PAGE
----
This news doesn't pass the smell test. Tiny Adrenalina, a Miami-based sports gear and clothing retailer that trades on the Pink Sheets, is making a $293 million bid for teen clothing retailer Pacific Sunwear
While the surf-and-skatewear company could use a lift -- its stock is off about 80% from its 52-week high -- this looks like little more than a publicity stunt or a bid to boost Adrenalina's own stock price. That's because its chairman and CEO is Ilia Lekach, who has a rich history of playing such games.
Back when he was running Parlux Fragrances
In 2003, he announced his intention to take the fragrance maker private using a company called Quality King, which was ultimately unable to come up with financing. The bid was dropped.
Two years later, Lekach announced he was seeking "strategic alternatives" for Parlux -- typically code for selling a company that often sends a stock's price higher on expectations of a premium being achieved. No buyer ever came forward.
Then in 2006, Lekach again announced he was going to take Parlux private, this time in connection with one of his operations called PF Acquisitions, but even his board of directors wasn't buying it. Board members were so concerned that another failed bid to go private would seriously harm Parlux's outside shareholders, they demanded that Lekach post $1 million in earnest money. Without any financing lined up ahead of time, he dropped his quixotic bid yet again.
Parlux played the role of drama queen so often under Lekach that it could have been considered a diva. In fact, two years in a row, former MarketWatch columnist Herb Greenberg bestowed the title of worst CEO of the year on Lekach, who beat out Patrick Byrne of Overstock.com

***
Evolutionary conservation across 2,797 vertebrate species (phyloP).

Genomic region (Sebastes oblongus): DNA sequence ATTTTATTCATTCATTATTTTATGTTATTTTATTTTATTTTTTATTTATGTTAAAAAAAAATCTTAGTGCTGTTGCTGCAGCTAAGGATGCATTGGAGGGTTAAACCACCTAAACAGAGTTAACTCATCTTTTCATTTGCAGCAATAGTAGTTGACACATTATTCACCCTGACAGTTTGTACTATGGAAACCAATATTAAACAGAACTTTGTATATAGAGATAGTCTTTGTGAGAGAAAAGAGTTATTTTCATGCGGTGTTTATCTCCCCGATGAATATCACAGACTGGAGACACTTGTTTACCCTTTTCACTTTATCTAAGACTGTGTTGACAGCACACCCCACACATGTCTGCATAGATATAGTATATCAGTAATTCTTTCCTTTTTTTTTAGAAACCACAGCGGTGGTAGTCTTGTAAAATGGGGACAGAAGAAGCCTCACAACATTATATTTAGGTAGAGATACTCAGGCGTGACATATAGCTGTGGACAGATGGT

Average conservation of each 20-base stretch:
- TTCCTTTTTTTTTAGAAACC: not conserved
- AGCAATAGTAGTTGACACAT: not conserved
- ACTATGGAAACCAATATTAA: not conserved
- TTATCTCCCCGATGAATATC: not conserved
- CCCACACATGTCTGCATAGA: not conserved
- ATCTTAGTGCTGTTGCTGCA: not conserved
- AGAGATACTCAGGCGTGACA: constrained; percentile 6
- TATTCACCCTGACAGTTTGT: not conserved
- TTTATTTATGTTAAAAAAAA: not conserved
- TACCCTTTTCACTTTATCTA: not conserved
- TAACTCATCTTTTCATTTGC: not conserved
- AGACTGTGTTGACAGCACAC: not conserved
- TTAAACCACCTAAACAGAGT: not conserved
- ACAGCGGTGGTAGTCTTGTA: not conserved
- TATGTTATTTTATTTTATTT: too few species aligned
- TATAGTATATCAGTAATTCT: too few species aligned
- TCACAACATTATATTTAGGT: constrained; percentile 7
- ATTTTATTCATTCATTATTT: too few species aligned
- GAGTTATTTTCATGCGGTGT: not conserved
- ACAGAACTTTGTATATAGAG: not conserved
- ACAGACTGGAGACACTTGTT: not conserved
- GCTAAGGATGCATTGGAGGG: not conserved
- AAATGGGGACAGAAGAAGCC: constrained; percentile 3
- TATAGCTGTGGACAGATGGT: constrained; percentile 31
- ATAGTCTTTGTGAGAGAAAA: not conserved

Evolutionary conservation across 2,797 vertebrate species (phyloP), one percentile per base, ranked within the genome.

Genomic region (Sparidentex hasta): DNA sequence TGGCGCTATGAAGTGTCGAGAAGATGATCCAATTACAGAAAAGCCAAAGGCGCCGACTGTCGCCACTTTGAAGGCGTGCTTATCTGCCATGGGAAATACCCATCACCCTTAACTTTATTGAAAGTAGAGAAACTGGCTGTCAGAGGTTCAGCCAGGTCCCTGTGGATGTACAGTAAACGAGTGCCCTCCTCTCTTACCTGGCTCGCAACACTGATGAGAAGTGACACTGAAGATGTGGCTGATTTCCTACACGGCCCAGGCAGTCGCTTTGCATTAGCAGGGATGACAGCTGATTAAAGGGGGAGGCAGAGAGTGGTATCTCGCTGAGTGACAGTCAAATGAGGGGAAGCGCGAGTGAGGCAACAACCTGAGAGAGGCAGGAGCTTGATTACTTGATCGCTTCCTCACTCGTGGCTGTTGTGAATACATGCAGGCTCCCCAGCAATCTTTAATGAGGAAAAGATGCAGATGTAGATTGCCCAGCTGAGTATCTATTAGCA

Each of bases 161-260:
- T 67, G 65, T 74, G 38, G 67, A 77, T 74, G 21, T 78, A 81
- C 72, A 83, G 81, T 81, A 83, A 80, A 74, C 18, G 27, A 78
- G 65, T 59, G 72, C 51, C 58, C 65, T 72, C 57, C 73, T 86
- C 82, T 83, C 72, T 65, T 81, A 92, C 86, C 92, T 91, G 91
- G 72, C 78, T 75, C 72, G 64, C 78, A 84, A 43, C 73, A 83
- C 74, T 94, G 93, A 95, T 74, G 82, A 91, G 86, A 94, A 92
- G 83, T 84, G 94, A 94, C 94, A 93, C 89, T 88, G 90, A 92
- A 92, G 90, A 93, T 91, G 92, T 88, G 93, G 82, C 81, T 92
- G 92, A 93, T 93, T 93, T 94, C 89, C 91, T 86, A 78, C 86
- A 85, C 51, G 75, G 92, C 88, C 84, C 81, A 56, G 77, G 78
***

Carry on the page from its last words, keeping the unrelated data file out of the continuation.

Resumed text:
There's nothing to suggest he would be any more successful in integrating PacSun into Adrenalina.
Pacific Sunwear isn't having any of Lekach's antics. He said he was going directly to shareholders with his bid because PacSun CEO Sally Kasaks has repeatedly declined his offers to make a deal. Perhaps she's all too familiar with his game.
Consider that Adrenalina has all of $10.8 million in assets, $329,000 in cash, lost $5.8 million in 2007, and is down $7.8 million over the past 12 months -- and once again doesn't have financing lined up to do the deal. No matter, Lekach says he's "highly confident (the deal) can be done."
As a shareholder I'm enjoying the boost the offer has given PacSun's stock today. However, increasing shareholder value has a far better chance of succeeding under Kasaks' turnaround plan, now under way, rather than in the sandbox in which Lekach is playing.
The latest on PacSun:
Fool contributor Rich Duprey owns shares of PacSun but does not have a financial position in any of the other stocks mentioned in this article. You can see his holdings. The Motley Fool has a disclosure policy.